Australian Salvation Army 'exposed boys to sexual abuse'

Australia's Salvation Army apologised for a "failure of the greatest magnitude"
Image caption Australia's Salvation Army apologised for a "failure of the greatest magnitude"

The Australian Salvation Army failed to protect young boys in its care from sexual abuse, a report has found.

The report, by Australia's Royal Commission, examined four homes run by the charity in New South Wales and Queensland.

It detailed brutal sexual and psychological abuse of young boys put in the care of the state at the four homes between 1965 and 1977.

Boys who attempted to report abuse were punished or accused of lying, it said.

"The commissioners found that the Salvation Army did not protect the boys from sexual abuse in each of the four homes," the report said.

"The commissioners also found that the Salvation Army received more than 100 claims of child sexual abuse concerning boys' homes and in most cases, the boys who reported the abuse were punished, disbelieved, accused of lying or no action was taken."

Violent sexual abuse

The report described a "bear pit mentality" in the four homes, in which boys were subjected to "regular and excessive physical punishment" as well as psychological abuse.

Examples included a boy dangled head first into a well, another tied to a tree with a chain attached to a metal collar, and another forced to eat his own vomit.

Boys at the homes were also subjected to violent sexual abuse by staff and other boys.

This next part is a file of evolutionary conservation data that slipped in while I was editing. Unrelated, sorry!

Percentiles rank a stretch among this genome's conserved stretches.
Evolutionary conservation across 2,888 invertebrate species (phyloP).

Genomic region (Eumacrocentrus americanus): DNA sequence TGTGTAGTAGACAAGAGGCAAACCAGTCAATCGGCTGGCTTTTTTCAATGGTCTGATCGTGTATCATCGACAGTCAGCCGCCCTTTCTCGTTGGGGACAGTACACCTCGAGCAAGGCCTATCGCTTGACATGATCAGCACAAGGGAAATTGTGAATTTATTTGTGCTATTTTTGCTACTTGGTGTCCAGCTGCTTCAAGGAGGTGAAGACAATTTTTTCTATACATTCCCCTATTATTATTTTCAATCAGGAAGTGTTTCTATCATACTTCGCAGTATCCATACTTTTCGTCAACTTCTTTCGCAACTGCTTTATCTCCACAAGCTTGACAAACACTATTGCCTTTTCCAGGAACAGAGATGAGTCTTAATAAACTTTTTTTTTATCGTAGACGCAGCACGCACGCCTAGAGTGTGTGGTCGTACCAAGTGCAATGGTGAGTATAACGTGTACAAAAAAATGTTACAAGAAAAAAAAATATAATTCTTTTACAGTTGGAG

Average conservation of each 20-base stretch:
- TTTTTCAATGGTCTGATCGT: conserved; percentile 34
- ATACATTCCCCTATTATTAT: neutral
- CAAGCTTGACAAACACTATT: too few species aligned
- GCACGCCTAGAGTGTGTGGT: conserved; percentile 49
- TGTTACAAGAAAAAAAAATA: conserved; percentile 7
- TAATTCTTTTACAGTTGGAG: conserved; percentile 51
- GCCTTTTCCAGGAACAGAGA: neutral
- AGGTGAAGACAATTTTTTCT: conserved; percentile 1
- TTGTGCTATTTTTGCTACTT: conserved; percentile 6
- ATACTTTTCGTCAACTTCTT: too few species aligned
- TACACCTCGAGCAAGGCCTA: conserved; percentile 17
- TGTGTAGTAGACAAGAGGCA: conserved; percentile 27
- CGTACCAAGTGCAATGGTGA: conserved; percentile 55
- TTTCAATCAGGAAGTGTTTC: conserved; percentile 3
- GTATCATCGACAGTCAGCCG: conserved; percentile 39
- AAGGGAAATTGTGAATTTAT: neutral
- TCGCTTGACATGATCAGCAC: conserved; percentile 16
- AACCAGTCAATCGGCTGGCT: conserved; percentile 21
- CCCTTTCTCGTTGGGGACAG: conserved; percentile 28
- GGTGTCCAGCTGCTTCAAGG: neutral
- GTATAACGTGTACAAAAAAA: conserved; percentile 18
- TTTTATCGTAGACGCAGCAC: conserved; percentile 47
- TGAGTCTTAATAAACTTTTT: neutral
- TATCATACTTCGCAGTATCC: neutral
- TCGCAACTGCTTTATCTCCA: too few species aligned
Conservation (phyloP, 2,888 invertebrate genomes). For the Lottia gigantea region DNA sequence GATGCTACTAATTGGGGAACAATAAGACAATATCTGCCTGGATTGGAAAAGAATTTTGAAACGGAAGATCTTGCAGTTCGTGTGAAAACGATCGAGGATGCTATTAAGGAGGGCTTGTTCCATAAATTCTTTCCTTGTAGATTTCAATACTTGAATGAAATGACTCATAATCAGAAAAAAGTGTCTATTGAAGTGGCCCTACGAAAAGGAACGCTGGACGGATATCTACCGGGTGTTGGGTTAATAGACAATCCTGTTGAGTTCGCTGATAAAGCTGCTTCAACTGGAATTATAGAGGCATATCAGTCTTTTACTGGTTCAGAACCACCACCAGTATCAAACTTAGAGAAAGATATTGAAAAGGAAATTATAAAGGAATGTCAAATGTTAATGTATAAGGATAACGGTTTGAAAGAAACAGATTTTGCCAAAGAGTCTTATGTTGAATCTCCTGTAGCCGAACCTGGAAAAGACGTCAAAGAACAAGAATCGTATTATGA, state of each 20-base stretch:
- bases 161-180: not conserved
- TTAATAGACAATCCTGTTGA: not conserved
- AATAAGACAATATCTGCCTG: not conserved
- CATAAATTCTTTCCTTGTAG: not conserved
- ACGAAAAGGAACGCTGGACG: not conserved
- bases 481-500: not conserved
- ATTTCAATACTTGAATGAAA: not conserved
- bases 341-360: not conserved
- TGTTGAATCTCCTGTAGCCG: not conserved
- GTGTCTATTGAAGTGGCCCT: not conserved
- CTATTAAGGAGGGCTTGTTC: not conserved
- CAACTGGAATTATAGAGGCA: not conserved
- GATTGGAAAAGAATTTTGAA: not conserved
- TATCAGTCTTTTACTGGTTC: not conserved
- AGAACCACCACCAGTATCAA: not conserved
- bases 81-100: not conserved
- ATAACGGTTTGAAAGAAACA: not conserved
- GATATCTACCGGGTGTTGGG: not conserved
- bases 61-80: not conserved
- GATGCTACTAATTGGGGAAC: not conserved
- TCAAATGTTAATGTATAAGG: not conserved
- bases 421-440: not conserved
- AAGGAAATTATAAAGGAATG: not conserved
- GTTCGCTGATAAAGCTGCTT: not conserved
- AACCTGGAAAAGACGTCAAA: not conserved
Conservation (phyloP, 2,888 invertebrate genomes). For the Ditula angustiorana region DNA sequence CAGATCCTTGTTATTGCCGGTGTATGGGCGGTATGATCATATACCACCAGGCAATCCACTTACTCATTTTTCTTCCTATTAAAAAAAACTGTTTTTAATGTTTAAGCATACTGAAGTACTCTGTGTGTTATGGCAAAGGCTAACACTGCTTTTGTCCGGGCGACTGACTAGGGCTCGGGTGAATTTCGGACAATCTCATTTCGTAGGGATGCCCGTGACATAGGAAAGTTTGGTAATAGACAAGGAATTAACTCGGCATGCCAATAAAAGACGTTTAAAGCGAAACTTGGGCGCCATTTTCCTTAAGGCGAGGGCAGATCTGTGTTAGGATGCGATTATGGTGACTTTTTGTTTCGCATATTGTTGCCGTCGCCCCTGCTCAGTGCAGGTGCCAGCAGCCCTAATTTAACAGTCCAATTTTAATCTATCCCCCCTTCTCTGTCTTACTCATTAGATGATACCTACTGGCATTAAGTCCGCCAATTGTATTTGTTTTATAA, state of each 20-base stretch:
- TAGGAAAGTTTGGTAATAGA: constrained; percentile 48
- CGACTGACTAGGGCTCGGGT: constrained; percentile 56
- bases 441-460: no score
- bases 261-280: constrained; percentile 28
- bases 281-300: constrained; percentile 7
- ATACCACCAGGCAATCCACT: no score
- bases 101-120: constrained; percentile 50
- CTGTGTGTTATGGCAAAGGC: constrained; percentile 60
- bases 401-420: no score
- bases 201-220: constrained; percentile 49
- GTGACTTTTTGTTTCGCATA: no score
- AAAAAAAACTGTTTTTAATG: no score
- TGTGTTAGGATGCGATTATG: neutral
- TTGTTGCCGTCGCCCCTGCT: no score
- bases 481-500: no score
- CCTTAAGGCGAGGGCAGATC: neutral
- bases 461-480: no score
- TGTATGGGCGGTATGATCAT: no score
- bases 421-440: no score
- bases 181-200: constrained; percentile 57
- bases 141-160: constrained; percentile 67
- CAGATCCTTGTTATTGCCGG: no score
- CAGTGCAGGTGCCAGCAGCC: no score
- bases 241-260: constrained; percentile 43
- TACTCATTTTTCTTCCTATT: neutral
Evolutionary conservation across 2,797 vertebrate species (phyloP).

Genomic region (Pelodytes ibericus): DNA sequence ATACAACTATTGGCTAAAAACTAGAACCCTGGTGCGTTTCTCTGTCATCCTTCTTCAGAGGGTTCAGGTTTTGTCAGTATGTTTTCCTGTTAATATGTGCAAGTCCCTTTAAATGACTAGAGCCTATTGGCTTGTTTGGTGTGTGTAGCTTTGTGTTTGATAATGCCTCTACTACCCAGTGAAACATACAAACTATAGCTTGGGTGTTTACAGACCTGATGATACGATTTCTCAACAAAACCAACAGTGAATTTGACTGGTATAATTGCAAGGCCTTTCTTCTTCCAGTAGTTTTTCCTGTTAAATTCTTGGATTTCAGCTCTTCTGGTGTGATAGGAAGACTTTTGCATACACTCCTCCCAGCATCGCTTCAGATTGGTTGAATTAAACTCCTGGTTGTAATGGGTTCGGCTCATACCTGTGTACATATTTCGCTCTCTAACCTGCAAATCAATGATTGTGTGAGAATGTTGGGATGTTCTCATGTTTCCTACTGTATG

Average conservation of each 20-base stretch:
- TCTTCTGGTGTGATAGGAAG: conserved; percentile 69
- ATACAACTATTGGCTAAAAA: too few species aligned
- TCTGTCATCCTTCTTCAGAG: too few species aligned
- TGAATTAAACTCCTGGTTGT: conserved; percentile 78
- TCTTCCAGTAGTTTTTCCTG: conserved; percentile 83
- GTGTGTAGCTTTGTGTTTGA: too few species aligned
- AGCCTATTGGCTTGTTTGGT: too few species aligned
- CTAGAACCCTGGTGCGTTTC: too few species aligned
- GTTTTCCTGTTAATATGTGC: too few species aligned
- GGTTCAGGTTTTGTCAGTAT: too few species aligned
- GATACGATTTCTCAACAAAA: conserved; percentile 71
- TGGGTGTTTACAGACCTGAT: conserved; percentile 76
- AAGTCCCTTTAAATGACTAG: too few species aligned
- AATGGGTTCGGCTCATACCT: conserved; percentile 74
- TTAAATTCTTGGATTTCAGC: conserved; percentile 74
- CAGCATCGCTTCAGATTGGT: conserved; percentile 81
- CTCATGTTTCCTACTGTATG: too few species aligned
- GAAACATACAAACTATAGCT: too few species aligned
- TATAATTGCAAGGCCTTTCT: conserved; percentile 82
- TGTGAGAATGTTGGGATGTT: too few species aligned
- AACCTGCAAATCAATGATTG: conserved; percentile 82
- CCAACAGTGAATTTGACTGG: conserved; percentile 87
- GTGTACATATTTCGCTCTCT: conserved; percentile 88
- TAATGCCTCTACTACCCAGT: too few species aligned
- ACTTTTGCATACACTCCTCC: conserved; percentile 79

Documentary evidence examined by the inquiry suggested the abuse dated back to the 1940s.

Kate Eastman, counsel for the Salvation Army, apologised during the hearings for the "horrific experiences" suffered by victims.

"We acknowledge that it was a failure of the greatest magnitude," she said, adding that the Salvation Army had put in place safeguards to ensure children in its care "will never be placed in situations like this again".

The inquiry was launched by former Prime Minister Julia Gillard in 2013. It has investigated reports of abuse in religious organisations and schools, as well as orphanages.

The report's publication on Tuesday comes as Philip Wilson, the Roman Catholic Archbishop of Adelaide, was charged with concealing child sexual abuse by a priest in the 1970s.

Bishop Wilson, who gave evidence to the Royal Commission inquiry, denies failing to report abuse carried out by Jim Fletcher, who died in prison in 2006 while serving time for raping an altar boy.

If found guilty, the archbishop could serve up to two years in jail.

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